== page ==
Speaking of making things look better, my sensor would look a lot better if I managed to clean it completely. About 200 images have this glob of dust on them that look like Pac-Man throwing up. Although I can get rid of most small specks of dust with Aperture's spot patch tool, I always need to use Photoshop's clone and heal tools, which just let me paint whatever shape I need, for these odd-shaped globs. To some people, this is part of the finishing process, but I like getting rid of dust as early as possible, even before posting a small version of an image to the web, whereas I'll do other things like noise reduction and sharpening at the desired output resolution towards the end of my workflow.

To answer the question I posed initially, I think that yes, Aperture users do still need Photoshop. Even if you're like me and 80% (or more) of your workflow is now exclusively in Aperture, that other 20% matters a lot. How do you readers feel? What do you use Photoshop for?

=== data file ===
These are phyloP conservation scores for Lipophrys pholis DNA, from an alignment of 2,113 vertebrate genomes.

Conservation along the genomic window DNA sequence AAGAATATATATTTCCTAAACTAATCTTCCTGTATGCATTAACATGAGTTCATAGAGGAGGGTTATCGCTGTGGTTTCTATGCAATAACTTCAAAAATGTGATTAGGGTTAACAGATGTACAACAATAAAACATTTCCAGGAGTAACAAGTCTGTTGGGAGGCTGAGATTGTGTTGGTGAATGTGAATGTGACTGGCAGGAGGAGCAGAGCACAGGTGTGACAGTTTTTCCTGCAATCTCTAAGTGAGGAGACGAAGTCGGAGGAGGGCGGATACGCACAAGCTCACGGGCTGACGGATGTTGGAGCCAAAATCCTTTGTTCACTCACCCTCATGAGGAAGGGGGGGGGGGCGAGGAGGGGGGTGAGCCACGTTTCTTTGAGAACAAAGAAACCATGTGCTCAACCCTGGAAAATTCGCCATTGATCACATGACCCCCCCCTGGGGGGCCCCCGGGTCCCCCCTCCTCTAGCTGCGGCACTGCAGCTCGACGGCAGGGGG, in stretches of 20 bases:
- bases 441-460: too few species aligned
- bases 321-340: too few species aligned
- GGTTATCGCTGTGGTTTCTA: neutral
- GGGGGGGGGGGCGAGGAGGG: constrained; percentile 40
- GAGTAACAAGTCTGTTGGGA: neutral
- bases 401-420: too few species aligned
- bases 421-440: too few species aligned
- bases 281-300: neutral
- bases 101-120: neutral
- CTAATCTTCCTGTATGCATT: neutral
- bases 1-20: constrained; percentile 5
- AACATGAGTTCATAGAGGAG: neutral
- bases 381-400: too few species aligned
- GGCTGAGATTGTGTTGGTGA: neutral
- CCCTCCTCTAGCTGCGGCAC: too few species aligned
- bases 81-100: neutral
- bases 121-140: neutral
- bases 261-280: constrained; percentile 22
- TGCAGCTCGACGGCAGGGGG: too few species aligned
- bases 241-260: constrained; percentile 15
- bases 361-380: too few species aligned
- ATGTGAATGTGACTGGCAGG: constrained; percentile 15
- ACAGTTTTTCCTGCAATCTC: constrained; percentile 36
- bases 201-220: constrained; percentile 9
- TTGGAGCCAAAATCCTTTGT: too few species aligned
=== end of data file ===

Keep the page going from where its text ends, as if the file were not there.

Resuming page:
Sunflower_Panorama1.jpg

15 Comments

Christopher Mackay
2007-07-18 08:34:17
There's always going to be that little bit of dust on the sensor, the perfect group portrait that has one person with their eyes half-closed, or power lines that need to be painted out of that breath-taking landscape shot. Not to mention adding that 3D-modelled Nessie to that grainy Scottish loch photo...
etherfarm
2007-07-18 09:25:20
I suspect that as soon as I moved over to Aperture from iView Media Pro, in which Photoshop was a necessary step in my RAW workflow, I'm now in Photoshop about 90% less than I used to be, and I wish it were more. I understand Aperture isn't going to be an image editing program, nor do I necessarily want it to be, but 50% of the time I'm in Photoshop now is for things that I know Aperture could do (vignetting, more advanced color correction, printing controls which make sense).